Benign Prostatic Hyperplasia (BPH) and prostate cancer are the most common diseases of the genitourinary system in men, which occurs in every second man over 60 years of age. Still, they can also occur at the age of 40-50 (Chang, Kirby, & Challacombe, 2012). The key manifestations of BPH are painful urination, feeling of incomplete emptying of the bladder, weakening of the urine stream, and an increase in the duration of urination.Benign Prostatic Hyperplasia and Prostate Cancer Essay
Often there is acute retention of urine, in which self-urination becomes impossible, and emergency medical care is required. The main causes of BPH are age-related hormonal changes in the body of men. Elkahwaji (2013) notes that inflammatory mediators may also generate BPH. In its turn, prostate cancer symptoms can be conditionally divided into three groups: symptoms of urine outflow from the bladder (intravesical obstruction), symptoms related directly to the growth of the prostate tumor (blood in urine and semen, erectile dysfunction, perineum, etc.), and symptoms associated with metastatic prostate cancer (Miah & Catto, 2014).Benign Prostatic Hyperplasia and Prostate Cancer Essay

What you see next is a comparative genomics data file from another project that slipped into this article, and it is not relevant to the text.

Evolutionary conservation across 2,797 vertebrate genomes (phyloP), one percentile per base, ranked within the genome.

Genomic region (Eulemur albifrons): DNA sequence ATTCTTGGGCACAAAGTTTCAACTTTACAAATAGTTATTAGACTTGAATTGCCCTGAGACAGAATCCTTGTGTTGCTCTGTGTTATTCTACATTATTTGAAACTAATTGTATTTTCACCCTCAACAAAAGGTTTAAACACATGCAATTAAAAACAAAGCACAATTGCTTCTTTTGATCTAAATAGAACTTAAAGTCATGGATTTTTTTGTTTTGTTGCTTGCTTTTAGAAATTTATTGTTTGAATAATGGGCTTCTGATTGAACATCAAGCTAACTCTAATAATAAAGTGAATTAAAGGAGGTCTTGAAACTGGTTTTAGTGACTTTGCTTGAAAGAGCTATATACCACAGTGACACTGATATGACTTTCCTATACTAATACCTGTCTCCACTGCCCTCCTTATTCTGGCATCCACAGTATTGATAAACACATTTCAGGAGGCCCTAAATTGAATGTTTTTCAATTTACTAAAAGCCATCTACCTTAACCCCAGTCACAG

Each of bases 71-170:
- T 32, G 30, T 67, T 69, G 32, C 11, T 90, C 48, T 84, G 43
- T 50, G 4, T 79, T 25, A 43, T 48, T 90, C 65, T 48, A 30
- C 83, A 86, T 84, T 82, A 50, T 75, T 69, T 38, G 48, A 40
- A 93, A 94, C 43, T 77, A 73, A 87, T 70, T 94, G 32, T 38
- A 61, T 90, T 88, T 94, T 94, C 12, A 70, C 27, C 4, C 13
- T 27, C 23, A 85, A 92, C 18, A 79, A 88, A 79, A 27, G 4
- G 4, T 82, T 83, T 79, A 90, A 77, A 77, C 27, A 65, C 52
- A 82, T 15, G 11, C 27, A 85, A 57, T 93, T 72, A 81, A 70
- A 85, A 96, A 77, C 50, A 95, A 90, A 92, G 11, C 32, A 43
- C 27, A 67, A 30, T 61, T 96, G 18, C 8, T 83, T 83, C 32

These patients need precise and effective screening. For BPH, uroflowmetry, transabdominal ultrasound, digital rectal examination (DRE), etc. can be utilized. To differentiate between cancer prostate and BPH, one should conduct Prostate-Specific Antigen (PSA) testing. This is the only way to diagnose cancer accurately. PSA is the most important tumor marker, the study of which is necessary for diagnosing and monitoring of prostate cancer. Taken in combination, “a normal PSA, PSA density, and DRE can give reasonable confidence with regards to excluding clinically significant prostate cancer” (Chang et al., 2012, p. 13).